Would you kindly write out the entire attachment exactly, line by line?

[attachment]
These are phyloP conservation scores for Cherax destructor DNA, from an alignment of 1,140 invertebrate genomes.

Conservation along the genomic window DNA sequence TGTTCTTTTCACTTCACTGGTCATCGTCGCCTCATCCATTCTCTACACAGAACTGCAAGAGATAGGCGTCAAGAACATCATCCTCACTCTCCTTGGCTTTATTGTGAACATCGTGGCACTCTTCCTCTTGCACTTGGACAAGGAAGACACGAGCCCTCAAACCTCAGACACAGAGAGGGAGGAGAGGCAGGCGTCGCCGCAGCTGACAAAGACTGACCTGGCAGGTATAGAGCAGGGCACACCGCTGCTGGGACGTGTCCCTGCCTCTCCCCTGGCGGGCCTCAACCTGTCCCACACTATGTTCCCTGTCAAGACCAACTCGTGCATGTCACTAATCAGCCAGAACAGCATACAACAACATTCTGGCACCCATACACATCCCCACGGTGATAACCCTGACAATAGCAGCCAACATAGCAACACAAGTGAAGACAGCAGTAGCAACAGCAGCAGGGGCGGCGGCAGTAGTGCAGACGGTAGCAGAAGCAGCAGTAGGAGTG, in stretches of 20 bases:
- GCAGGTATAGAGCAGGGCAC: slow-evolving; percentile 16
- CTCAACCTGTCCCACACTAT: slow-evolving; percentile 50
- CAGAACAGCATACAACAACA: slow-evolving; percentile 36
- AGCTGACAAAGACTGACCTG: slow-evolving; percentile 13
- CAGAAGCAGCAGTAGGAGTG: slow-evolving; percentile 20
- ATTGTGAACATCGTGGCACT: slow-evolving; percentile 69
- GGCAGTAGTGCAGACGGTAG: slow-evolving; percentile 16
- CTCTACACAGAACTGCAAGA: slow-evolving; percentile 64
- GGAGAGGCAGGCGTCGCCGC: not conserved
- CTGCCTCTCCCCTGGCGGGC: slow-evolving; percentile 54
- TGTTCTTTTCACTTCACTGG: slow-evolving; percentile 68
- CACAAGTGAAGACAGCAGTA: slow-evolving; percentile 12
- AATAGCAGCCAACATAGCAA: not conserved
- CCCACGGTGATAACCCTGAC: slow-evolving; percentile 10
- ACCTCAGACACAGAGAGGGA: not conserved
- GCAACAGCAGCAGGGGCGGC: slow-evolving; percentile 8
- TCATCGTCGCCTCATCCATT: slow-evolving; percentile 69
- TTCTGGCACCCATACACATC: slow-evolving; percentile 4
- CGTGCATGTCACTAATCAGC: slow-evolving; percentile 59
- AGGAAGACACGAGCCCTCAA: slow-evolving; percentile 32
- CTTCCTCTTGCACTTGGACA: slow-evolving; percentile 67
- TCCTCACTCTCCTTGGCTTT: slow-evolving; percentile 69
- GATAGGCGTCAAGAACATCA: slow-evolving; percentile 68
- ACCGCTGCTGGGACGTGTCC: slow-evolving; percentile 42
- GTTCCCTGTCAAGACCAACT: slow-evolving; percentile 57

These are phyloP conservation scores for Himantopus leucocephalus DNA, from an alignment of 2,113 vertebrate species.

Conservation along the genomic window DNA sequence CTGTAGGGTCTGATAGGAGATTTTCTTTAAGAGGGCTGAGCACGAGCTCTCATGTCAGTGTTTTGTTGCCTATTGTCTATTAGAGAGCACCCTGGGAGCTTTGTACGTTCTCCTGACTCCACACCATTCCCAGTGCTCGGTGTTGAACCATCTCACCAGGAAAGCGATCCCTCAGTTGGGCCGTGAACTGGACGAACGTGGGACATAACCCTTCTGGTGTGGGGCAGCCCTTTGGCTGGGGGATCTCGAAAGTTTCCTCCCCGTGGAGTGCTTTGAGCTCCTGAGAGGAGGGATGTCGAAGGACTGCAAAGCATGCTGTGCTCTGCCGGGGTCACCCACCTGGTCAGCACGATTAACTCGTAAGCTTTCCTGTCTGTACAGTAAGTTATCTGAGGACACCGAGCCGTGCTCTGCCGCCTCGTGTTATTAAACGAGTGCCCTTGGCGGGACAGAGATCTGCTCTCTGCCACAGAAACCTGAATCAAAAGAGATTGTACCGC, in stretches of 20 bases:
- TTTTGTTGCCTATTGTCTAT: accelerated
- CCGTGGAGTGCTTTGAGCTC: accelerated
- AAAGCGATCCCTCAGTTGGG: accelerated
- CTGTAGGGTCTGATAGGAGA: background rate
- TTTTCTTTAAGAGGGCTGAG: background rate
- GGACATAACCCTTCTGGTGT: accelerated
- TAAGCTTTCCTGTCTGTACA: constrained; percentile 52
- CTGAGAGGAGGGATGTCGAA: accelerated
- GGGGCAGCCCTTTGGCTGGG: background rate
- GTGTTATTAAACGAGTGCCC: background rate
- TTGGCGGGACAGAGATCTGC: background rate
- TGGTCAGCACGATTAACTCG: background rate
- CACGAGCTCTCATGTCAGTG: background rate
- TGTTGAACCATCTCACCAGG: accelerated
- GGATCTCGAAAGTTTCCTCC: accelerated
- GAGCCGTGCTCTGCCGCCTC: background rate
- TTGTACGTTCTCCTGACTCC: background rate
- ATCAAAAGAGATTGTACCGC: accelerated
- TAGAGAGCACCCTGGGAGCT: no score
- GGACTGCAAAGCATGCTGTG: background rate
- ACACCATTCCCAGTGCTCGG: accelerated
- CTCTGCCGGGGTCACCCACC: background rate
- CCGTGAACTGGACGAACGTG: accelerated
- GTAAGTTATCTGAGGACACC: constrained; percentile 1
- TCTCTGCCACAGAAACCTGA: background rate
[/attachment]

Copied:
These are phyloP conservation scores for Cherax destructor DNA, from an alignment of 1,140 invertebrate genomes.

Conservation along the genomic window DNA sequence TGTTCTTTTCACTTCACTGGTCATCGTCGCCTCATCCATTCTCTACACAGAACTGCAAGAGATAGGCGTCAAGAACATCATCCTCACTCTCCTTGGCTTTATTGTGAACATCGTGGCACTCTTCCTCTTGCACTTGGACAAGGAAGACACGAGCCCTCAAACCTCAGACACAGAGAGGGAGGAGAGGCAGGCGTCGCCGCAGCTGACAAAGACTGACCTGGCAGGTATAGAGCAGGGCACACCGCTGCTGGGACGTGTCCCTGCCTCTCCCCTGGCGGGCCTCAACCTGTCCCACACTATGTTCCCTGTCAAGACCAACTCGTGCATGTCACTAATCAGCCAGAACAGCATACAACAACATTCTGGCACCCATACACATCCCCACGGTGATAACCCTGACAATAGCAGCCAACATAGCAACACAAGTGAAGACAGCAGTAGCAACAGCAGCAGGGGCGGCGGCAGTAGTGCAGACGGTAGCAGAAGCAGCAGTAGGAGTG, in stretches of 20 bases:
- GCAGGTATAGAGCAGGGCAC: slow-evolving; percentile 16
- CTCAACCTGTCCCACACTAT: slow-evolving; percentile 50
- CAGAACAGCATACAACAACA: slow-evolving; percentile 36
- AGCTGACAAAGACTGACCTG: slow-evolving; percentile 13
- CAGAAGCAGCAGTAGGAGTG: slow-evolving; percentile 20
- ATTGTGAACATCGTGGCACT: slow-evolving; percentile 69
- GGCAGTAGTGCAGACGGTAG: slow-evolving; percentile 16
- CTCTACACAGAACTGCAAGA: slow-evolving; percentile 64
- GGAGAGGCAGGCGTCGCCGC: not conserved
- CTGCCTCTCCCCTGGCGGGC: slow-evolving; percentile 54
- TGTTCTTTTCACTTCACTGG: slow-evolving; percentile 68
- CACAAGTGAAGACAGCAGTA: slow-evolving; percentile 12
- AATAGCAGCCAACATAGCAA: not conserved
- CCCACGGTGATAACCCTGAC: slow-evolving; percentile 10
- ACCTCAGACACAGAGAGGGA: not conserved
- GCAACAGCAGCAGGGGCGGC: slow-evolving; percentile 8
- TCATCGTCGCCTCATCCATT: slow-evolving; percentile 69
- TTCTGGCACCCATACACATC: slow-evolving; percentile 4
- CGTGCATGTCACTAATCAGC: slow-evolving; percentile 59
- AGGAAGACACGAGCCCTCAA: slow-evolving; percentile 32
- CTTCCTCTTGCACTTGGACA: slow-evolving; percentile 67
- TCCTCACTCTCCTTGGCTTT: slow-evolving; percentile 69
- GATAGGCGTCAAGAACATCA: slow-evolving; percentile 68
- ACCGCTGCTGGGACGTGTCC: slow-evolving; percentile 42
- GTTCCCTGTCAAGACCAACT: slow-evolving; percentile 57

These are phyloP conservation scores for Himantopus leucocephalus DNA, from an alignment of 2,113 vertebrate species.

Conservation along the genomic window DNA sequence CTGTAGGGTCTGATAGGAGATTTTCTTTAAGAGGGCTGAGCACGAGCTCTCATGTCAGTGTTTTGTTGCCTATTGTCTATTAGAGAGCACCCTGGGAGCTTTGTACGTTCTCCTGACTCCACACCATTCCCAGTGCTCGGTGTTGAACCATCTCACCAGGAAAGCGATCCCTCAGTTGGGCCGTGAACTGGACGAACGTGGGACATAACCCTTCTGGTGTGGGGCAGCCCTTTGGCTGGGGGATCTCGAAAGTTTCCTCCCCGTGGAGTGCTTTGAGCTCCTGAGAGGAGGGATGTCGAAGGACTGCAAAGCATGCTGTGCTCTGCCGGGGTCACCCACCTGGTCAGCACGATTAACTCGTAAGCTTTCCTGTCTGTACAGTAAGTTATCTGAGGACACCGAGCCGTGCTCTGCCGCCTCGTGTTATTAAACGAGTGCCCTTGGCGGGACAGAGATCTGCTCTCTGCCACAGAAACCTGAATCAAAAGAGATTGTACCGC, in stretches of 20 bases:
- TTTTGTTGCCTATTGTCTAT: accelerated
- CCGTGGAGTGCTTTGAGCTC: accelerated
- AAAGCGATCCCTCAGTTGGG: accelerated
- CTGTAGGGTCTGATAGGAGA: background rate
- TTTTCTTTAAGAGGGCTGAG: background rate
- GGACATAACCCTTCTGGTGT: accelerated
- TAAGCTTTCCTGTCTGTACA: constrained; percentile 52
- CTGAGAGGAGGGATGTCGAA: accelerated
- GGGGCAGCCCTTTGGCTGGG: background rate
- GTGTTATTAAACGAGTGCCC: background rate
- TTGGCGGGACAGAGATCTGC: background rate
- TGGTCAGCACGATTAACTCG: background rate
- CACGAGCTCTCATGTCAGTG: background rate
- TGTTGAACCATCTCACCAGG: accelerated
- GGATCTCGAAAGTTTCCTCC: accelerated
- GAGCCGTGCTCTGCCGCCTC: background rate
- TTGTACGTTCTCCTGACTCC: background rate
- ATCAAAAGAGATTGTACCGC: accelerated
- TAGAGAGCACCCTGGGAGCT: no score
- GGACTGCAAAGCATGCTGTG: background rate
- ACACCATTCCCAGTGCTCGG: accelerated
- CTCTGCCGGGGTCACCCACC: background rate
- CCGTGAACTGGACGAACGTG: accelerated
- GTAAGTTATCTGAGGACACC: constrained; percentile 1
- TCTCTGCCACAGAAACCTGA: background rate